Najim Laachraoui

Najim Laachraoui was a Belgian bomb-maker and suicide bomber in ISIS’s March 22, 2016, Brussels bombings.Claire Phipps and Matthew Weaver, “Brussels attacks: Belgian police hunt suspect captured on CCTV – live,” Guardian (London), accessed March 23, 2016, 10:19 a.m. EST, http://www.theguardian.com/world/live/2016/mar/23/brussels-attacks-police-search-airport-bomb-suspect-live?page=with:block-56f24832e4b0d8d383385b70#block-56f24832e4b0d8d383385b70. The bombings, in which terrorists targeted both Zaventem airport and Maelbeek metro station, collectively killed 32 people and wounded more than 300.“Brussels attacks: Two brothers behind Belgium bombings,” BBC News, March 23, 2016, http://www.bbc.com/news/world-europe-35879141;
Merrit Kennedy and Camila Domonoske, “The Victims Of The Brussels Attacks: What We Know,” NPR, March 31, 2016, http://www.npr.org/sections/thetwo-way/2016/03/26/471982262/what-we-know-about-the-victims-of-the-brussels-attack;
“Ibrahim and Khalid el-Bakraoui: From Bank Robbers to Brussels Bombers,” New York Times, March 24, 2016, https://www.nytimes.com/2016/03/25/world/europe/expanding-portraits-of-brussels-bombers-ibrahim-and-khalid-el-bakraoui.html?_r=0.
Laachraoui was one of the two suicide bombers at Zaventem airport, alongside Ibrahim el-Bakraoui.Alissa J. Rubin, “Radicalization of a Promising Student Turned Bomb Maker in Brussels,” New York Times, April 8, 2016, https://www.nytimes.com/2016/04/09/world/europe/najim-laachraoui-paris-brussels-attacks.html?_r=0. Authorities also suspect that Laachraoui helped build explosives used in ISIS’s November 13, 2015, Paris attacks.Associated Press, “Belgian broadcaster identifies 2 suspects in attacks,” Washington Post, March 23, 2016, https://www.washingtonpost.com/world/europe/belgian-broadcaster-identifies-2-suspects-in-attacks/2016/03/23/18490138-f0c9-11e5-a2a3-d4e9697917d1_story.html?tid=a_inl;
Adam Taylor, “Who is Najim Laachraoui, suspected Islamic State bomb-maker?” Washington Post, March 23, 2016, https://www.washingtonpost.com/news/worldviews/wp/2016/03/23/who-is-najim-laachraoui-suspected-islamic-state-bomb-maker/;
Angelique Chrisafis and Jon Henley, “Brussels suicide bombers identified as police hunt suspect caught on CCTV,” Guardian (London), March 23, 2016, http://www.theguardian.com/world/2016/mar/23/brussels-suicide-bombers-named-el-barkaoui-brothers.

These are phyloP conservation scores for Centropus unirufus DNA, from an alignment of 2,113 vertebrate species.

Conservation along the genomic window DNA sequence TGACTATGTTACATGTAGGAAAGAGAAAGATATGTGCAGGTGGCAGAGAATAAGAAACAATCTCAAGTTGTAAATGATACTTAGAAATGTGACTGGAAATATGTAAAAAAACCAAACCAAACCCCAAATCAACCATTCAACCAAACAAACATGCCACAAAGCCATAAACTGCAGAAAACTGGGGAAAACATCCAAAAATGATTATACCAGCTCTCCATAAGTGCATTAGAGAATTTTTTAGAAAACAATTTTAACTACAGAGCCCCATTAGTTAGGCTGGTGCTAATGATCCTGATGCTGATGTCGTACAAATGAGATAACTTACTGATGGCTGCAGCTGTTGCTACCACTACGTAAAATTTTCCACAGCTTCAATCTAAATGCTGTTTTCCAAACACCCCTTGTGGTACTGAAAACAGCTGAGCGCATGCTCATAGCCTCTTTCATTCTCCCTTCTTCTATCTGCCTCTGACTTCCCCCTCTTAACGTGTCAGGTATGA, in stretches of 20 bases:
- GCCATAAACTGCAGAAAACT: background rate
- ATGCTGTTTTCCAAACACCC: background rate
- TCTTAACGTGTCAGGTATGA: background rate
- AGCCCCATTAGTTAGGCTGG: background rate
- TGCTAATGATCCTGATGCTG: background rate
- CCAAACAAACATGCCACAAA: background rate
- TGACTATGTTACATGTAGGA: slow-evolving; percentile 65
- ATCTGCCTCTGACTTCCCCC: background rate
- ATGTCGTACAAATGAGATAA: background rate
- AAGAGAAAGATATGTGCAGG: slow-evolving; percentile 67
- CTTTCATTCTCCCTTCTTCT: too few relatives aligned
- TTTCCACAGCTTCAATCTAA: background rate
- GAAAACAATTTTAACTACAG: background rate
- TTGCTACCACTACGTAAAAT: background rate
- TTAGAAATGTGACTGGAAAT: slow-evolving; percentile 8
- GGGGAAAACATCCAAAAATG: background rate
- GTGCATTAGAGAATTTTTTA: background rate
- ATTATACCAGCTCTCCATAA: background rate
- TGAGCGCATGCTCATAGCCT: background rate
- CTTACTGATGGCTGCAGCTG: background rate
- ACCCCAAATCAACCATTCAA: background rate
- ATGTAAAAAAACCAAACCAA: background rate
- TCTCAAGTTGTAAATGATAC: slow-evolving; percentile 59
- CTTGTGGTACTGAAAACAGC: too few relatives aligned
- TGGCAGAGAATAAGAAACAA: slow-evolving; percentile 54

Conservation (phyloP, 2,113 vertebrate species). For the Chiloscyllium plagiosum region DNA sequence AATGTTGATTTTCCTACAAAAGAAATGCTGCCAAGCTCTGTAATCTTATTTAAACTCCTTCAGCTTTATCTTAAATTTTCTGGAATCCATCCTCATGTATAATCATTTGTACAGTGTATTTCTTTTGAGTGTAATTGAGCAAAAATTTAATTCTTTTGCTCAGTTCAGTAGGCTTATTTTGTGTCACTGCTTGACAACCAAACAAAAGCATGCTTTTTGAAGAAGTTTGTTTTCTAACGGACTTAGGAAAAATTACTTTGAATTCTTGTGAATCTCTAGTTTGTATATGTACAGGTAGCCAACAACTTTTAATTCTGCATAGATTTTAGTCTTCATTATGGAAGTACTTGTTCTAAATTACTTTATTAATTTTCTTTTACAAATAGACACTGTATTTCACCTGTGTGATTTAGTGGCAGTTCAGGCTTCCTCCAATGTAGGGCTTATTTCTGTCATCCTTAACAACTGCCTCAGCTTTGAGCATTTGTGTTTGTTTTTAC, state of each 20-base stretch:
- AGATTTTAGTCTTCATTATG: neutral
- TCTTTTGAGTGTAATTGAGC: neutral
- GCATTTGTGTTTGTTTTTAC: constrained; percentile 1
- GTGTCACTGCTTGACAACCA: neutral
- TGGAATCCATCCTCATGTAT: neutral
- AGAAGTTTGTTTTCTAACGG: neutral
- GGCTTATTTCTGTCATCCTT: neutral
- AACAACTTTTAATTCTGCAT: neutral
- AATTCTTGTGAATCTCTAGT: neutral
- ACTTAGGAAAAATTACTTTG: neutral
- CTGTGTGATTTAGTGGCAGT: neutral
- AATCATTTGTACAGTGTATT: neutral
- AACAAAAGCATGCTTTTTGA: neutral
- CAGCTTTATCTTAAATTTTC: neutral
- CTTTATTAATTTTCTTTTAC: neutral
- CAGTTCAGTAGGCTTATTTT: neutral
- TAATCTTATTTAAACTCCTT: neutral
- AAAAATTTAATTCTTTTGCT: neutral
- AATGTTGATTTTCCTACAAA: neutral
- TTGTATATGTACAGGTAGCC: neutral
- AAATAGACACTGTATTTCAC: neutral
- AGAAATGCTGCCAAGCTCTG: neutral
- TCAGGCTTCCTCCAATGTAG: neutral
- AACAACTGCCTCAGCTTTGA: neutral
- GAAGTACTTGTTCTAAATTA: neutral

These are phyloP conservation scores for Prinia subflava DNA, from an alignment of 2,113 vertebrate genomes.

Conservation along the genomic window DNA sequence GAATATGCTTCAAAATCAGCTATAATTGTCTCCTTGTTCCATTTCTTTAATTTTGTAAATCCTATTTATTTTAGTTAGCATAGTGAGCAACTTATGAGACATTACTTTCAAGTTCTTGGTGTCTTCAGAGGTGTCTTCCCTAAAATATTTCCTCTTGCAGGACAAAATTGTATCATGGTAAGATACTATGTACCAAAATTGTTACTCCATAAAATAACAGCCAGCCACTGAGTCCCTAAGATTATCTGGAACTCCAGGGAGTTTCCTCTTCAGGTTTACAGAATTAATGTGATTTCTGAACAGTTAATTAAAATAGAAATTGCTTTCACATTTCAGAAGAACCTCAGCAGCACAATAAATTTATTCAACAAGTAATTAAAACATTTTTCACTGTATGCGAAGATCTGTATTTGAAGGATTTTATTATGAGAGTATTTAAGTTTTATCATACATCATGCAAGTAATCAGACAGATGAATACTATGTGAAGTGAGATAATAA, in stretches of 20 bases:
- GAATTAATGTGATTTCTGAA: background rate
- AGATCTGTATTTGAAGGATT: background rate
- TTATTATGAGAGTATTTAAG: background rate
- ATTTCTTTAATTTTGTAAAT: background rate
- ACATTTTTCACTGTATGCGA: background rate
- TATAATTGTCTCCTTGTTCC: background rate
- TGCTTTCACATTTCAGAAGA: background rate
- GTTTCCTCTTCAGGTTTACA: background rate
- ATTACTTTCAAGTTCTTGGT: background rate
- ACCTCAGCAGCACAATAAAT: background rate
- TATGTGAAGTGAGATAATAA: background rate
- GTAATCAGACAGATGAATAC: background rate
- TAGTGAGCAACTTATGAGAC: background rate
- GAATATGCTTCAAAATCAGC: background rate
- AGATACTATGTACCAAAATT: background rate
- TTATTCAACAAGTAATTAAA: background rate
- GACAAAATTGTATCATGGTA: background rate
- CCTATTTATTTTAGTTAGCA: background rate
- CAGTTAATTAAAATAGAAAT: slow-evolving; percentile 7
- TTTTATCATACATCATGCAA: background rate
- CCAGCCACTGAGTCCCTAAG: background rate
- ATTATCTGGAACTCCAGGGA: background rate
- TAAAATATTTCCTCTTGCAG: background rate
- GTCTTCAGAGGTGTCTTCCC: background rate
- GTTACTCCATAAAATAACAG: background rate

On the day of the Brussels attacks, Laachraoui and Ibrahim el-Bakraoui blew themselves up in the departure hall at Zaventem airport at 7:58 a.m., killing 16 people.Ibrahim and Khalid el-Bakraoui: From Bank Robbers to Brussels Bombers,” New York Times, March 24, 2016, https://www.nytimes.com/2016/03/25/world/europe/expanding-portraits-of-brussels-bombers-ibrahim-and-khalid-el-bakraoui.html?_r=0;
Robert-Jan Bartunek, “Members of Belgian Islamic State cell jailed for up to 16 years,” Reuters, July 5, 2016, http://www.reuters.com/article/us-europe-attacks-verviers-idUSKCN0ZL1L8.
One other accomplice, Mohamed Abrini, fled before detonating his device.Alastair MacDonald and John Irish, “'I was a suicide bomber': Paris suspect charged in Belgium,” Reuters, March 20, 2016, http://www.reuters.com/article/us-france-shooting-abdeslam-idUSKCN0WK1KB. Khalid el-Bakraoui carried out the suicide bombing at Maelbeek metro approximately one hour later at 9:11 a.m.“Ibrahim and Khalid el-Bakraoui: From Bank Robbers to Brussels Bombers,” New York Times, March 24, 2016, https://www.nytimes.com/2016/03/25/world/europe/expanding-portraits-of-brussels-bombers-ibrahim-and-khalid-el-bakraoui.html?_r=0;
“Brussels explosions: What we know about airport and metro attacks,” BBC News, April 9, 2016, http://www.bbc.com/news/world-europe-35869985/.

On April 13, 2016, ISIS released the 14th installment of its online English magazine, Dabiq. In it, the group boasted of its deadly terrorist attacks in Belgium and eulogized four of the group’s Belgian based “martyrs,” including Laachraoui.“The Knights of Shahadah in Belgium,” Dabiq, April 13, 2016, p.7, https://azelin.files.wordpress.com/2016/04/the-islamic-state-22dacc84biq-magazine-1422.pdf. Following the release of the issue, two French journalists and former ISIS hostages—Nicolas Hénin and Pierre Torres—identified Laachraoui as one of their former captors, who, at the time of their captivity, went by the name “Abu Idris.” Laachraoui was named in Dabiq by the alias, “Abū Idrīs al-Baljīkī.”Aurelien Breeden, “ISIS Ex-Hostages Identify Brussels Suicide Bomber as Captor,” New York Times, April 22, 2016, http://www.nytimes.com/2016/04/23/world/europe/isis-ex-hostages-identify-brussels-suicide-bomber-as-captor.html. While in Syria, Laachraoui was also reportedly linked to British ISIS operative Mohammed Emwazi, known widely as “Jihadi John.”Robert Verkaik, “Revealed – Bombmaker behind Paris and Brussels terrorist attacks was a key member of Jihadi John’s beheading gang,” Daily Mail, April 19, 2016, http://www.dailymail.co.uk/news/article-3547257/Bomb-maker-Paris-Brussels-terrorist-attacks-key-member-Jihadi-John-s-beheading-gang.html. Laachraoui reportedly belonged to the ISIS cell that oversaw hostages James Foley and John Cantlie. Laahcraoui’s group handed both men over to Emwazi, who later executed Foley.Robert Verkaik, “Revealed – Bombmaker behind Paris and Brussels terrorist attacks was a key member of Jihadi John’s beheading gang,” Daily Mail (London), April 19, 2016, http://www.dailymail.co.uk/news/article-3547257/Bomb-maker-Paris-Brussels-terrorist-attacks-key-member-Jihadi-John-s-beheading-gang.html.